In house counsel that attack associate billing rates are going after a red herring. You don't get that $1,500 an hour partner unless the $500 an hour first year comes along for the ride. I will admit I roll my eyes when a partner announces an associate I've never heard of on a call, but I accept that that the they are simply a way to charge $2,000 an hour for a partner. Legal services are one of the few services where each individual contributor is a line-item on the bill. This leads to a fixation on the bill's components rather than the engagement as a whole. Contrast again to investment banks that charge a success fee for a transaction. The effective hourly rate is well north of what most law firms charge, and most of the mundane work is likewise offloaded to junior folks- it's just that you don't see them on a bill.

If clients forced firms to charge $150 for a first year instead of $500, you'd see the partners charge even more to compensate, or they'd throw even more associate time at every matter (or both). Ultimately, arguing about associate billing rates is just arguing about how to slice the sausage. You aren't going to change the length. If in-house counsel want to control costs, the only way to do is to negotiate hard on the front end (fixed fee arrangements, etc.) or restrict the scope of the engagement.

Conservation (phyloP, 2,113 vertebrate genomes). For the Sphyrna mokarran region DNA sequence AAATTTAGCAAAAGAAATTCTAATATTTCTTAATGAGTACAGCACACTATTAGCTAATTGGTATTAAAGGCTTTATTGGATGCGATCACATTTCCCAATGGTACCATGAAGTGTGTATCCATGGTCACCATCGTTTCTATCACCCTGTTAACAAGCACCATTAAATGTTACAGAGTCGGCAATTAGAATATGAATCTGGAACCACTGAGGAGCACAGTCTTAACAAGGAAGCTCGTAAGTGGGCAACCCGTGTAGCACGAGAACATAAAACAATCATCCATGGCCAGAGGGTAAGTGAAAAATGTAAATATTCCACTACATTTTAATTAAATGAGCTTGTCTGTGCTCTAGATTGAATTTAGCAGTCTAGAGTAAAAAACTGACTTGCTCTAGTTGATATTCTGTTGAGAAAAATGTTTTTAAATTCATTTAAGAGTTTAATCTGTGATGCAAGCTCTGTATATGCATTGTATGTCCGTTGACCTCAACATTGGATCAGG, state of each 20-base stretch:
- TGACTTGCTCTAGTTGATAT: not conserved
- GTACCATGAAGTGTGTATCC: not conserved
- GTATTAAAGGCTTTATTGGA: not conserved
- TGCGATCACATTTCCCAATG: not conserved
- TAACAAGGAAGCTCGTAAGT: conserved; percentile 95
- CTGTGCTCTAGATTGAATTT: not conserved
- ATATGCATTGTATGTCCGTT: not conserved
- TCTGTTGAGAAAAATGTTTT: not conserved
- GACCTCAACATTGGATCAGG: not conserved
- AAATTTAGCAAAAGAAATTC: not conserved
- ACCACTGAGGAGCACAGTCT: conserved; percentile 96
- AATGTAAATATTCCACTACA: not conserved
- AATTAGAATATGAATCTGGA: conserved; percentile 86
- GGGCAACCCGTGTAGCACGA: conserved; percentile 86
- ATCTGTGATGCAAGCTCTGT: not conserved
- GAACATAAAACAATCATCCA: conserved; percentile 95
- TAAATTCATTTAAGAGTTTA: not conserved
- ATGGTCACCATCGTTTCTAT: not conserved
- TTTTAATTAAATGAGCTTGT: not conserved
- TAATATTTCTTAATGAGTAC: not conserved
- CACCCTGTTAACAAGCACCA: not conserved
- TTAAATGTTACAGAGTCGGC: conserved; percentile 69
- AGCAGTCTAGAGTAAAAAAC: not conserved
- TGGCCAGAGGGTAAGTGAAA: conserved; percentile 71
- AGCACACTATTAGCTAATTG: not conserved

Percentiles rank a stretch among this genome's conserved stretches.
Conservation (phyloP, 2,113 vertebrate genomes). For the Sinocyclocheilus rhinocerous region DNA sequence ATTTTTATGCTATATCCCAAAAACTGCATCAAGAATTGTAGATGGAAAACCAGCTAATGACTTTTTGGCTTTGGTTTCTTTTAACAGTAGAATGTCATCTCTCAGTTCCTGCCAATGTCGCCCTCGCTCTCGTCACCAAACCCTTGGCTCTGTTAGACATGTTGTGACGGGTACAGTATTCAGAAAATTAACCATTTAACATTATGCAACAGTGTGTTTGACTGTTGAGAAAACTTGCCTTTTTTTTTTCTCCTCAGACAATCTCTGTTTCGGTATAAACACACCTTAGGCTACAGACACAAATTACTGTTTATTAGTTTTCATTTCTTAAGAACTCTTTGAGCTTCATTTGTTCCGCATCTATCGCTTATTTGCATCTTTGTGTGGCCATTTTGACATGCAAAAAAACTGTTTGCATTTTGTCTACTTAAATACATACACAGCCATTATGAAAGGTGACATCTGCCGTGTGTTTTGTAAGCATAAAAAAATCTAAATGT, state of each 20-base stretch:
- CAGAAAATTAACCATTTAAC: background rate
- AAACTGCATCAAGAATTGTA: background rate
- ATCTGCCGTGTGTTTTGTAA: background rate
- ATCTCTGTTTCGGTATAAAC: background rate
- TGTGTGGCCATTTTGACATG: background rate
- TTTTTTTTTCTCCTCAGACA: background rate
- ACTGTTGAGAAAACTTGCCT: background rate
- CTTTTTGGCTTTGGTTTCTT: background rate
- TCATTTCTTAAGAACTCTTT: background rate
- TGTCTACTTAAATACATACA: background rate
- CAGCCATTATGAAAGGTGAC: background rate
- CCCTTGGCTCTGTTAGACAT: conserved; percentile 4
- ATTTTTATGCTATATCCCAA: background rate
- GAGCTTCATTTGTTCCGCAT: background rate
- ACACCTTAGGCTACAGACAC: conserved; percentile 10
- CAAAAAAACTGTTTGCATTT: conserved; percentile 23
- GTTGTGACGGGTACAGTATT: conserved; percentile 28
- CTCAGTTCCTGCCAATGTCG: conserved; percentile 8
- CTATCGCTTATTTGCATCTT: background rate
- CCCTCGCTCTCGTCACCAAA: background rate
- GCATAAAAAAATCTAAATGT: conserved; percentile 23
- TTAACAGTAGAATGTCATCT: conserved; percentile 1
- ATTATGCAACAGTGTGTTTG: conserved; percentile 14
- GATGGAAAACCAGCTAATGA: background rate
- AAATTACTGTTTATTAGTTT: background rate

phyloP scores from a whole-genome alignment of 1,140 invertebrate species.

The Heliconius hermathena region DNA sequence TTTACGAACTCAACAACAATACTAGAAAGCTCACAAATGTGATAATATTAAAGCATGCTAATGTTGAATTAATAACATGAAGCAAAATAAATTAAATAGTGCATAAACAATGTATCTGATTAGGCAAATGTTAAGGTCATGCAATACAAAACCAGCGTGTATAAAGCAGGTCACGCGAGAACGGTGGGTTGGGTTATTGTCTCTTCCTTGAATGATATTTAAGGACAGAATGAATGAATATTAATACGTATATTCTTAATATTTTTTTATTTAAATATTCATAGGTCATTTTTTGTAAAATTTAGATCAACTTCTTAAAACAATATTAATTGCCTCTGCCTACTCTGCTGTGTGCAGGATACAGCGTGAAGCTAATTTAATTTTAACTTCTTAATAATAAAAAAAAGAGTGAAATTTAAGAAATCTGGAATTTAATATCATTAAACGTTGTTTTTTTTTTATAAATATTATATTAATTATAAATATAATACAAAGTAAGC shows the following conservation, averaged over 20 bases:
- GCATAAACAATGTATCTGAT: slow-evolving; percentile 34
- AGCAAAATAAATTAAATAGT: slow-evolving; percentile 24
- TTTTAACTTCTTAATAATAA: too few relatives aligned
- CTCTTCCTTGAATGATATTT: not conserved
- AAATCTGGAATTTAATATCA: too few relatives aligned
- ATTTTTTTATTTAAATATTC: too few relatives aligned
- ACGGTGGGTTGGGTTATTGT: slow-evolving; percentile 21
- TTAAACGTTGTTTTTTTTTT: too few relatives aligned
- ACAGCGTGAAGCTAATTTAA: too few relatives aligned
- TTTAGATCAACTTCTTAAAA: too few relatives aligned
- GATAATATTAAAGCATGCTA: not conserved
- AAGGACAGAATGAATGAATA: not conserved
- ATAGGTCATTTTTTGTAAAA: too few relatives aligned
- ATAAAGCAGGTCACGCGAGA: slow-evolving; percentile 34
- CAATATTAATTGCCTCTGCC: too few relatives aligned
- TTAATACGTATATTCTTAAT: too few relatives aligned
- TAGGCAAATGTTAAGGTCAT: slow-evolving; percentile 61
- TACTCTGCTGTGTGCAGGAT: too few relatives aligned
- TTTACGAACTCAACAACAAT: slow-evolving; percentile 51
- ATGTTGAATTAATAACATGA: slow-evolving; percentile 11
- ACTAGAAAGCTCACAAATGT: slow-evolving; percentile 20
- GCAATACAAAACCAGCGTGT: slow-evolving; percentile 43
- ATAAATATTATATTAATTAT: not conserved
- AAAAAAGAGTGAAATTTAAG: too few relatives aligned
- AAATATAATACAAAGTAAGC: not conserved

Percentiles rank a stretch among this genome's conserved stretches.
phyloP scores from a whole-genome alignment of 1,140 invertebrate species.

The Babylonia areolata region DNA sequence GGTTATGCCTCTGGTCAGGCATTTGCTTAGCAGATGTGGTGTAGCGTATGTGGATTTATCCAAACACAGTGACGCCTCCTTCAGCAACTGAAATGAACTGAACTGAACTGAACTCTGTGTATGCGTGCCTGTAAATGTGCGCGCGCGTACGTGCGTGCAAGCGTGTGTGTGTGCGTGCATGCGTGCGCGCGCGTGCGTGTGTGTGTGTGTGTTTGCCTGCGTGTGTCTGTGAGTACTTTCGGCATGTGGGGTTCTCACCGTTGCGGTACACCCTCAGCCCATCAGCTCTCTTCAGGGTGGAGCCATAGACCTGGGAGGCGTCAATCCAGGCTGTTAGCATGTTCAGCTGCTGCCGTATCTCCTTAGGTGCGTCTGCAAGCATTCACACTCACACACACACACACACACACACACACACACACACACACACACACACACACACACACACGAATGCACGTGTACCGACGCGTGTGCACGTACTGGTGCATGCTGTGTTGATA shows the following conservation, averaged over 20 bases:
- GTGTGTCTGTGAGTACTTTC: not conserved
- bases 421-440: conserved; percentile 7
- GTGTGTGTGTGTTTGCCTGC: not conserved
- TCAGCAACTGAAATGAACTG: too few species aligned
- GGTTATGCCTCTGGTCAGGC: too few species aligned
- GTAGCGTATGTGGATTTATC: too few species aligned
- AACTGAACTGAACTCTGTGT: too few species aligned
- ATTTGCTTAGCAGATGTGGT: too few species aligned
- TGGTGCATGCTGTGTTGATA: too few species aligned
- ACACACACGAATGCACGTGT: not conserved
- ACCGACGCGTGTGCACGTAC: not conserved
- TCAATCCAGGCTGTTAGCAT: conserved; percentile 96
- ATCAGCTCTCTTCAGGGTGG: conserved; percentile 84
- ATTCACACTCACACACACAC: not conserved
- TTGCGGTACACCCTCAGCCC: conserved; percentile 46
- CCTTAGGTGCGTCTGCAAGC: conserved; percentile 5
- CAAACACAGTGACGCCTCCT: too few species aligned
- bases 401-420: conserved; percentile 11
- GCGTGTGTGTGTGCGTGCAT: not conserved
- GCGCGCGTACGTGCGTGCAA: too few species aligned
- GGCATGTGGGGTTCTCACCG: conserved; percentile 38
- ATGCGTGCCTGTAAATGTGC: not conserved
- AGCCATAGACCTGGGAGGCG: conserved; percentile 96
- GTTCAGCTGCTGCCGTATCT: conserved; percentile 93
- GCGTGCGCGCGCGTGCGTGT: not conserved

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Re: Change my mind: Layoffs and no-offers should happen in biglaw

Post by ghostoftraynor » Tue May 26, 2020 12:42 pm

veers wrote:
Tue May 26, 2020 11:52 am
I don't think they are going "to bat" for anyone. Companies are noticing their legal bills spiraling upwards, and out of control, and are trying to take steps to reduce them. When doing complex projects, they really do need 5% of the project to be done by the $1.5k/hour expert partner. What they don't need is to pay $500/hour for unqualified 1st year associates to produce initial drafts that go straight to the trash bin.

Therefore, quite reasonably, in house clients put pressure on firms to price associates according to their actual skills and contributions, which would be something on the order of $150/hour for a 1st year associate. The firms push back that given the high associate salaries, they have to price their associates at these crazy billing rates, or else the associates will be operating at a loss for the firm. As a result, in house clients have a direct interest in pushing to control associate salaries, as a mechanism of controlling their legal costs. Fundamentally, the partners may bill at higher rates but produce far more value to the clients than junior associates do, even when priced at 1/4 of the partner rates.